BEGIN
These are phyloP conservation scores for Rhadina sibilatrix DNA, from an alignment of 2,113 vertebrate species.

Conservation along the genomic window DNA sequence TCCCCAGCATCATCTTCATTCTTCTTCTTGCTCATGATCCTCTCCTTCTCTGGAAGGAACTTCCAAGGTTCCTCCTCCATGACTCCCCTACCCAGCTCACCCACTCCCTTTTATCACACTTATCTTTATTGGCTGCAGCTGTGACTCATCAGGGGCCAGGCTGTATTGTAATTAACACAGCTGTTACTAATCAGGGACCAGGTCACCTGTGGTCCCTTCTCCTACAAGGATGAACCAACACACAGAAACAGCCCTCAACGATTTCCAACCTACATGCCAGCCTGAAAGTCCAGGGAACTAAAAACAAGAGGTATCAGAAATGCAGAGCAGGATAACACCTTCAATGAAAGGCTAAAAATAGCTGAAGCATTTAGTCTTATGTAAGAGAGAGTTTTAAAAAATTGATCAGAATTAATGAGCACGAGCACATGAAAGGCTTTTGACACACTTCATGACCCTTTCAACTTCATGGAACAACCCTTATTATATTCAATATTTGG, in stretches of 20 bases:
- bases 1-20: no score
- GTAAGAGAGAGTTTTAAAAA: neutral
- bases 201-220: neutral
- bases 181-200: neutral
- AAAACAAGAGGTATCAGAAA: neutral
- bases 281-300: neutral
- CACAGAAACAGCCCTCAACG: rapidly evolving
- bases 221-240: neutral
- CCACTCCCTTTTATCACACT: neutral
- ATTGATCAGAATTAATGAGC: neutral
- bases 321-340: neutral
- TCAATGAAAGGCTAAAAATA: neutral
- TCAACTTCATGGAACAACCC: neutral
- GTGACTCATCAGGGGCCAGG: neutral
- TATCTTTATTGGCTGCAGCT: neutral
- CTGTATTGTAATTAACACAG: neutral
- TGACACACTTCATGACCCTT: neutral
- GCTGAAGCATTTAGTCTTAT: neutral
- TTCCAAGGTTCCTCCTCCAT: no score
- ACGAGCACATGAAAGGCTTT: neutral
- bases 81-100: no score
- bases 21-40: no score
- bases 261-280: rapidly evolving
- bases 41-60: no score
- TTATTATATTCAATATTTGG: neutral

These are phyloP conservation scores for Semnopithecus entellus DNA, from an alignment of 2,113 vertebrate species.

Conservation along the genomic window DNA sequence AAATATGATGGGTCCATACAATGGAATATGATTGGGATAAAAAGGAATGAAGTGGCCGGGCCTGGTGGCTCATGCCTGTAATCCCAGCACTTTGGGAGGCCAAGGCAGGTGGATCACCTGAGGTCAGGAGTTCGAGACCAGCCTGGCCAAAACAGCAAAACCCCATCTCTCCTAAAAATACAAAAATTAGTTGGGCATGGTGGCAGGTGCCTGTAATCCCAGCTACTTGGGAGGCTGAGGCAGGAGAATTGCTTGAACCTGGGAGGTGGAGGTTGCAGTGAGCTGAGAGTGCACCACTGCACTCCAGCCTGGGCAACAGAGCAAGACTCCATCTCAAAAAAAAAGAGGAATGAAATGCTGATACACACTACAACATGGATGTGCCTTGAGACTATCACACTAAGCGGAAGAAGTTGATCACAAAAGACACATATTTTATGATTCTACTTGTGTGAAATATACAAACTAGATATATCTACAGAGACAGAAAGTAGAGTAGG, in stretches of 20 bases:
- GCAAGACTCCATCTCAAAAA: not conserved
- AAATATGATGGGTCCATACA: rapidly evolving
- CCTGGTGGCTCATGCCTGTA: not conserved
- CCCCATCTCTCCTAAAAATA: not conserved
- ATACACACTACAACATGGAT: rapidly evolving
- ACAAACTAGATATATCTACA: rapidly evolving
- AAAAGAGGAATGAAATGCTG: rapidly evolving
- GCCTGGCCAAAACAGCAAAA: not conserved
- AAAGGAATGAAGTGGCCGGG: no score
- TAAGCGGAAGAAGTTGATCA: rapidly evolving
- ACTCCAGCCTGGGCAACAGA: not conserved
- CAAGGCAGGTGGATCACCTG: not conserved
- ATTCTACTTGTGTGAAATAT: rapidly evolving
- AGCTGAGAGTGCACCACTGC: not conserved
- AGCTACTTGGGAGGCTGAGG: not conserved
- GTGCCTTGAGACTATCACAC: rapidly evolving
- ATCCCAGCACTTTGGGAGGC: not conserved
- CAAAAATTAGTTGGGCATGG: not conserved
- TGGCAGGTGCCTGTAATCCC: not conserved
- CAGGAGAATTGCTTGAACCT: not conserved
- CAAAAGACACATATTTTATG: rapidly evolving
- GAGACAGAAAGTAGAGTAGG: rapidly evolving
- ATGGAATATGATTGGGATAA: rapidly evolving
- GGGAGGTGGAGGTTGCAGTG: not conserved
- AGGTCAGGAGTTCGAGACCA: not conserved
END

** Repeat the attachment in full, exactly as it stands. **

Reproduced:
These are phyloP conservation scores for Rhadina sibilatrix DNA, from an alignment of 2,113 vertebrate species.

Conservation along the genomic window DNA sequence TCCCCAGCATCATCTTCATTCTTCTTCTTGCTCATGATCCTCTCCTTCTCTGGAAGGAACTTCCAAGGTTCCTCCTCCATGACTCCCCTACCCAGCTCACCCACTCCCTTTTATCACACTTATCTTTATTGGCTGCAGCTGTGACTCATCAGGGGCCAGGCTGTATTGTAATTAACACAGCTGTTACTAATCAGGGACCAGGTCACCTGTGGTCCCTTCTCCTACAAGGATGAACCAACACACAGAAACAGCCCTCAACGATTTCCAACCTACATGCCAGCCTGAAAGTCCAGGGAACTAAAAACAAGAGGTATCAGAAATGCAGAGCAGGATAACACCTTCAATGAAAGGCTAAAAATAGCTGAAGCATTTAGTCTTATGTAAGAGAGAGTTTTAAAAAATTGATCAGAATTAATGAGCACGAGCACATGAAAGGCTTTTGACACACTTCATGACCCTTTCAACTTCATGGAACAACCCTTATTATATTCAATATTTGG, in stretches of 20 bases:
- bases 1-20: no score
- GTAAGAGAGAGTTTTAAAAA: neutral
- bases 201-220: neutral
- bases 181-200: neutral
- AAAACAAGAGGTATCAGAAA: neutral
- bases 281-300: neutral
- CACAGAAACAGCCCTCAACG: rapidly evolving
- bases 221-240: neutral
- CCACTCCCTTTTATCACACT: neutral
- ATTGATCAGAATTAATGAGC: neutral
- bases 321-340: neutral
- TCAATGAAAGGCTAAAAATA: neutral
- TCAACTTCATGGAACAACCC: neutral
- GTGACTCATCAGGGGCCAGG: neutral
- TATCTTTATTGGCTGCAGCT: neutral
- CTGTATTGTAATTAACACAG: neutral
- TGACACACTTCATGACCCTT: neutral
- GCTGAAGCATTTAGTCTTAT: neutral
- TTCCAAGGTTCCTCCTCCAT: no score
- ACGAGCACATGAAAGGCTTT: neutral
- bases 81-100: no score
- bases 21-40: no score
- bases 261-280: rapidly evolving
- bases 41-60: no score
- TTATTATATTCAATATTTGG: neutral

These are phyloP conservation scores for Semnopithecus entellus DNA, from an alignment of 2,113 vertebrate species.

Conservation along the genomic window DNA sequence AAATATGATGGGTCCATACAATGGAATATGATTGGGATAAAAAGGAATGAAGTGGCCGGGCCTGGTGGCTCATGCCTGTAATCCCAGCACTTTGGGAGGCCAAGGCAGGTGGATCACCTGAGGTCAGGAGTTCGAGACCAGCCTGGCCAAAACAGCAAAACCCCATCTCTCCTAAAAATACAAAAATTAGTTGGGCATGGTGGCAGGTGCCTGTAATCCCAGCTACTTGGGAGGCTGAGGCAGGAGAATTGCTTGAACCTGGGAGGTGGAGGTTGCAGTGAGCTGAGAGTGCACCACTGCACTCCAGCCTGGGCAACAGAGCAAGACTCCATCTCAAAAAAAAAGAGGAATGAAATGCTGATACACACTACAACATGGATGTGCCTTGAGACTATCACACTAAGCGGAAGAAGTTGATCACAAAAGACACATATTTTATGATTCTACTTGTGTGAAATATACAAACTAGATATATCTACAGAGACAGAAAGTAGAGTAGG, in stretches of 20 bases:
- GCAAGACTCCATCTCAAAAA: not conserved
- AAATATGATGGGTCCATACA: rapidly evolving
- CCTGGTGGCTCATGCCTGTA: not conserved
- CCCCATCTCTCCTAAAAATA: not conserved
- ATACACACTACAACATGGAT: rapidly evolving
- ACAAACTAGATATATCTACA: rapidly evolving
- AAAAGAGGAATGAAATGCTG: rapidly evolving
- GCCTGGCCAAAACAGCAAAA: not conserved
- AAAGGAATGAAGTGGCCGGG: no score
- TAAGCGGAAGAAGTTGATCA: rapidly evolving
- ACTCCAGCCTGGGCAACAGA: not conserved
- CAAGGCAGGTGGATCACCTG: not conserved
- ATTCTACTTGTGTGAAATAT: rapidly evolving
- AGCTGAGAGTGCACCACTGC: not conserved
- AGCTACTTGGGAGGCTGAGG: not conserved
- GTGCCTTGAGACTATCACAC: rapidly evolving
- ATCCCAGCACTTTGGGAGGC: not conserved
- CAAAAATTAGTTGGGCATGG: not conserved
- TGGCAGGTGCCTGTAATCCC: not conserved
- CAGGAGAATTGCTTGAACCT: not conserved
- CAAAAGACACATATTTTATG: rapidly evolving
- GAGACAGAAAGTAGAGTAGG: rapidly evolving
- ATGGAATATGATTGGGATAA: rapidly evolving
- GGGAGGTGGAGGTTGCAGTG: not conserved
- AGGTCAGGAGTTCGAGACCA: not conserved